This subproject is one of many research subprojects utilizing the resources provided by a Center grant funded by NIH/NCRR. The subproject and investigator (PI) may have received primary funding from another NIH source, and thus could be represented in other CRISP entries. The institution listed is for the Center, which is not necessarily the institution for the investigator. DESCRIPTION (provided by applicant): Genetic research is entering an exciting new phase, one in which comprehensive information about genetic variation can systematically be examined for association to medically important traits. Such studies will take many forms: hypothesis-driven examination of one or a few polymorphisms in vast clinical collections, studies of thousands of variants in candidate genes or regions of linkage, and genome-wide scans of hundreds of thousands of markers in each patient. Some will involve genotyping standard sets of variants, while others will require discovery of new variants and development of custom assays. In all cases a critical challenge is information systems to design experiments, manage millions of genotypes, and perform sophisticated analysis of correlations among variants, and between variants and disease phenotypes. We propose to create an NCRR Genotyping Center (GC) at the Broad Institute (BI), formerly the Whitehead/MIT Center for Genome Research. Our goal is to create a resource that will make it possible for any investigator to accomplish the four goals: (1) Design genotyping experiments using secure and confidential informatics tools for sample management, single nucleotide polymorphism (SNP) selection and discovery; (2) genotype selected Snips at high quality and throughput; (3) perform automated quality control and data management; and (4) to analyze data with rapidly evolving methods to study associations. Our application builds on over a decade''s expertise at the Broad in the creation of high-throughput methods for genomic research, international projects to create public maps of genome sequence and variation, creation of analytic methods and software for genetic research, and discovery of genes for a human disease. Enabling broad access to genetic variation research requires more than genotyping: it requires combining a breadth of high-throughput technologies with innovative methods for data management and analysis.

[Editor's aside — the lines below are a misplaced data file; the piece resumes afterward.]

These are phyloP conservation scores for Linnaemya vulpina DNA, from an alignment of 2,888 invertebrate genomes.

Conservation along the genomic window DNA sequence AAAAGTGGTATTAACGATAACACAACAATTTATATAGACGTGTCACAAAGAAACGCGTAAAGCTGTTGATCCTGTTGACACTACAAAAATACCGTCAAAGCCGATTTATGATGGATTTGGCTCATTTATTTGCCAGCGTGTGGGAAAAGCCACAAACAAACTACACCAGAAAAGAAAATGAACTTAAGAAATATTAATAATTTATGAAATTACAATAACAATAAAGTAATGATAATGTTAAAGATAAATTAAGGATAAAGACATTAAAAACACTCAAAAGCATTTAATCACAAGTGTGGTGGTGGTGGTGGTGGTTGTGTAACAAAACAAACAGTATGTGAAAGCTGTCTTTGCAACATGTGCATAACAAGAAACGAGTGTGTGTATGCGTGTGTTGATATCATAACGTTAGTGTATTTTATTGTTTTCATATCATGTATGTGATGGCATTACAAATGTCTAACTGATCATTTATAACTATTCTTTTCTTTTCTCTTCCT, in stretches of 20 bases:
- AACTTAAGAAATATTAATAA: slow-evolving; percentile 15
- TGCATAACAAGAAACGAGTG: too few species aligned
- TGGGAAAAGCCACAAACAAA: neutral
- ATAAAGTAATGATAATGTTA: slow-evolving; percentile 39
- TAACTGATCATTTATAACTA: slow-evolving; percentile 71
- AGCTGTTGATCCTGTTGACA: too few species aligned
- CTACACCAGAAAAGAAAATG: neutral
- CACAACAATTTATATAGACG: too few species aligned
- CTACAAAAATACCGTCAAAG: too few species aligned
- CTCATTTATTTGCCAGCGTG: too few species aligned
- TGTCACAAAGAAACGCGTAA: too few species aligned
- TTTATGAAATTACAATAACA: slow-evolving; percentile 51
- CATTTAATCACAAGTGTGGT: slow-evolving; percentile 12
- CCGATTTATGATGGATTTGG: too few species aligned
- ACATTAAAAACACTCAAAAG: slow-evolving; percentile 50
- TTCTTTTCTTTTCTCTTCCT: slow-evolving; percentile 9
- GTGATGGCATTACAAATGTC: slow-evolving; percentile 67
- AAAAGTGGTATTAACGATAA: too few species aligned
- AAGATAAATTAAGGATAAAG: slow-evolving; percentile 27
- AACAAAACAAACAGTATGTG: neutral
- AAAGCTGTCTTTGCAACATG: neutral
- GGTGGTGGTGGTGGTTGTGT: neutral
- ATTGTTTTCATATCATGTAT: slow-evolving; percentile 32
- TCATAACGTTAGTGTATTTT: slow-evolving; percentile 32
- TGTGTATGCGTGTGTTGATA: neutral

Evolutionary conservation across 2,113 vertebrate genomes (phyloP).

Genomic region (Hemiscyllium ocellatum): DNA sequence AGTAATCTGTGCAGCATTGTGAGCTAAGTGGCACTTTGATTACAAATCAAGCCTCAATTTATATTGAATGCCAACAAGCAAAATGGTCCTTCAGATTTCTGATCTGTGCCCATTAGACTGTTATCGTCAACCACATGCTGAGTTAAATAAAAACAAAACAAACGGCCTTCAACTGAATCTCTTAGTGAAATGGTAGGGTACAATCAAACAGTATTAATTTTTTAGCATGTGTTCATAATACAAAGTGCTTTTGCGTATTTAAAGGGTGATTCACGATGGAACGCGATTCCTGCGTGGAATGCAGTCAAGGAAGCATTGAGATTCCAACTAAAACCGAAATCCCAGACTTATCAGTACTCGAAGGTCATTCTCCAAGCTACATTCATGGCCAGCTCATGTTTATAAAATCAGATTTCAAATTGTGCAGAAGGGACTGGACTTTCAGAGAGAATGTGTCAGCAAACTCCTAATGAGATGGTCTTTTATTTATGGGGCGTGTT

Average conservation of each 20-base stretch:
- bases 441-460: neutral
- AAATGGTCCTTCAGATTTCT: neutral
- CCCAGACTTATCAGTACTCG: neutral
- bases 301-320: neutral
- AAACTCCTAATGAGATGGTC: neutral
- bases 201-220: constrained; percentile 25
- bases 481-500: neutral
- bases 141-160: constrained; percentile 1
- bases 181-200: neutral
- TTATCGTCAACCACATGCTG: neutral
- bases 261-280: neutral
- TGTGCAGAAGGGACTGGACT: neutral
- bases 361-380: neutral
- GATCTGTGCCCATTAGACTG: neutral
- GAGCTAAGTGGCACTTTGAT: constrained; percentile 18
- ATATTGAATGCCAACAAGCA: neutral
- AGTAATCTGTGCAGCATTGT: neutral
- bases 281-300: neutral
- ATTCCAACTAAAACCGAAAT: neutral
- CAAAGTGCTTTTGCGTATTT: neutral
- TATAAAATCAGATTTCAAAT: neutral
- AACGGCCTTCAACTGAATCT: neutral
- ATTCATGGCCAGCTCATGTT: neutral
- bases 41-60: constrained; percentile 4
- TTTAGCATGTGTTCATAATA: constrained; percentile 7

We aim to bridge this gap by combining the necessary range of technologies and advanced analytic tools in a single NCRR GC, and making them broadly available to investigators around the country.
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|Power, Robert A; Tansey, Katherine E; Buttenschøn, Henriette Nørmølle et al. (2017) Genome-wide Association for Major Depression Through Age at Onset Stratification: Major Depressive Disorder Working Group of the Psychiatric Genomics Consortium. Biol Psychiatry 81:325-335|
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|Peyrot, W J; Lee, S H; Milaneschi, Y et al. (2015) The association between lower educational attainment and depression owing to shared genetic effects? Results in ~25,000 subjects. Mol Psychiatry 20:735-43|
|Traylor, Matthew; Mäkelä, Kari-Matti; Kilarski, Laura L et al. (2014) A novel MMP12 locus is associated with large artery atherosclerotic stroke using a genome-wide age-at-onset informed approach. PLoS Genet 10:e1004469|
|Power, Robert A; Keller, Matthew C; Ripke, Stephan et al. (2014) A recessive genetic model and runs of homozygosity in major depressive disorder. Am J Med Genet B Neuropsychiatr Genet 165B:157-66|
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